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October 6, 2022

From: Marcel Saulnier and Owen Adams

To: Canadians Concerned About Healthcare

Date: October 6, 2022

Re: It’s Time to Unfreeze Canada’s Healthcare Reform Paralysis

“Paradigm Freeze” is the academic term that summarizes progress on healthcare reform in Canada over the past few decades.

The Medicare program that affords universal access to Canadians remains much as the same as when the federal government put forward its cost-sharing proposals for hospital and medical services in the 1950s and ‘60s.

A main reason is the absence of any meaningful cost-sharing negotiation between the federal and provincial/territorial governments since Established Programs Financing (EPF) was implemented in 1977-78.

Ever since, the federal contribution has been unilaterally adjusted by Ottawa from decade to decade. This has included a freeze in the growth of the cash transfer in the 1980s, a $6-billion cut in the cash transfer in 1996, a decade of 6-percent annual increases linked to the 2004 health accord, and the 2011 announcement that beginning in 2017, growth in the Canada Health Transfer (CHT) would be capped at the rate of growth in nominal GDP with a 3-percent floor.

More recently, both sides appear to have anchored their positions in a stalemate.

Since 2020, the premiers have demanded an increase in the federal share of provincial/territorial spending from 22 to 35 percent with no strings attached, which would represent an immediate increase in the CHT of $28 billion annually.

For its part, the federal government has continued the 2011 CHT growth formula and has added one-time funding such as the $11 billion over 10 years announced in the 2017 budget, funded close to 90 percent of the national pandemic response, and provided a $4-billion CHT top-up in the 2021 budget.

An added wrinkle in the mix is that the federal government has recently reclaimed credit for the value of the tax points that were transferred to the provinces and territories in 1977 in their share, which would bring it to 33 percent, something it had not done since 2004.

Meanwhile, the federal government is adamant that any increase in health funding must be accompanied by conditions, but overtures to engage provinces and territories in discussing how to improve access in key areas such as pharmacare, mental health, long-term care, and dental care appear to be falling flat. The federal government is also worried that an unconditional CHT increase might result in health funding being diverted by provinces and territories to support other priorities such as lowering their taxes.

Canada’s health system has outgrown the original focus of Medicare.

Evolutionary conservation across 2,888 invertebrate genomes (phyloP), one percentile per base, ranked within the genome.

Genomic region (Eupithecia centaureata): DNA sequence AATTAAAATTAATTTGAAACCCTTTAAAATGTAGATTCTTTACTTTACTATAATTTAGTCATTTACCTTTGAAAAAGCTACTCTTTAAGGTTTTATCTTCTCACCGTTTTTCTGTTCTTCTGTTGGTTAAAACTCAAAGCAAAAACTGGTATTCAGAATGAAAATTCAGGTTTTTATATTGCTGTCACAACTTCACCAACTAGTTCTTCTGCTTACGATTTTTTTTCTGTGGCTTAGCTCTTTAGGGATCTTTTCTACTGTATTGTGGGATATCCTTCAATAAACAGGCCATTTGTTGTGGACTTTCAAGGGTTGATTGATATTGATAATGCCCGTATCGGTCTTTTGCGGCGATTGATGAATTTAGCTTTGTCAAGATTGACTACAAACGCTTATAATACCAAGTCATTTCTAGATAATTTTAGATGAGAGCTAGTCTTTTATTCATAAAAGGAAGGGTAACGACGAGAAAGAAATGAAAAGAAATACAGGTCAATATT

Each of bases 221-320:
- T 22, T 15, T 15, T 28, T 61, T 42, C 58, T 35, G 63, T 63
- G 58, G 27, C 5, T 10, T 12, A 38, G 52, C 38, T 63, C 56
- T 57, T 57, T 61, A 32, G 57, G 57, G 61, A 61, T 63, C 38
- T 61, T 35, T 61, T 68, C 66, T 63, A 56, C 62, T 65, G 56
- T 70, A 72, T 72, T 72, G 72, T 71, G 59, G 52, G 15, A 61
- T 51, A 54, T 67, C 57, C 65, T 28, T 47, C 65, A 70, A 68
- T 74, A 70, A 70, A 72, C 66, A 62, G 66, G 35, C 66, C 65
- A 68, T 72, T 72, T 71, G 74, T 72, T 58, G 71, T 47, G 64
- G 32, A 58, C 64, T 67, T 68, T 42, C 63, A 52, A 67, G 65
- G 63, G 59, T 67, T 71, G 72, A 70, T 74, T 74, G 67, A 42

For example in 1977-78, the year that EPF came in, hospital and physician spending accounted for 75 percent of provincial and territorial health spending. As of 2021-22, this figure has declined to 55 percent. Spending on prescription drugs accounted for 2 percent of provincial and territorial health spending in 77-78 and has now grown to 7 percent.

Another way of looking at it is the share of provincial/territorial program spending. In 1977, health accounted for 28 percent, which had increased to 37 percent in 2019.

A recent analysis of 2022 budgets prepared by Deloitte for the Canadian Medical Association shows the pressure that healthcare is putting on provincial and territorial governments. On average, health spending is increasing by 4.4 percent in 2022, roughly five times the average increase of 0.9 percent across the total budgets.

This stalemate must end. The lack of adequate home and long-term care means patients who could be better cared for in other settings languish in acute care hospitals, which in turn causes emergency room bottlenecks and “hallway medicine.” At least one in 10 Canadians has problems paying for prescription medications, having to choose between them and food or rent.

It is long overdue for the federal government to convene a table or some other process to engage in a fundamental re-examination of the key questions that will determine the future of Medicare. These include:

  1. What is our collective vision for a modern, high-performing health system, and how can we build on our current foundation to achieve that vision?
  2. How much more does Canada need to spend to stabilize the system, modernize its organization and the services it covers, ensuring future sustainability?
  3. If more money is needed, how should the federal-provincial funding partnership evolve?
  4. How can funding arrangements best ensure that Canadians have timely access to reasonably comparable health services regardless of where they live?
  5. Are there new models and rules of the game that both levels of government could agree on – earmarked taxes, tax-sharing, social health insurance, pay for performance and accountability arrangements for new federal/national healthcare initiatives – that would set the foundation for a more sustainable approach?

While this would not provide any overnight resolution to the impasse, there is no other indication of a breakthrough anytime soon.

Canadians and their families are suffering, and healthcare workers are strained beyond the breaking point. There is no time to lose.

Marcel Saulnier is an Associate with Santis Health and a Senior Fellow at the C.D. Howe Institute. Owen Adams is Senior Advisor to the CEO of the Canadian Medical Association.

To send a comment or leave feedback, email us at blog@cdhowe.org.

The views expressed here are those of the authors. The C.D. Howe Institute does not take corporate positions on policy matters.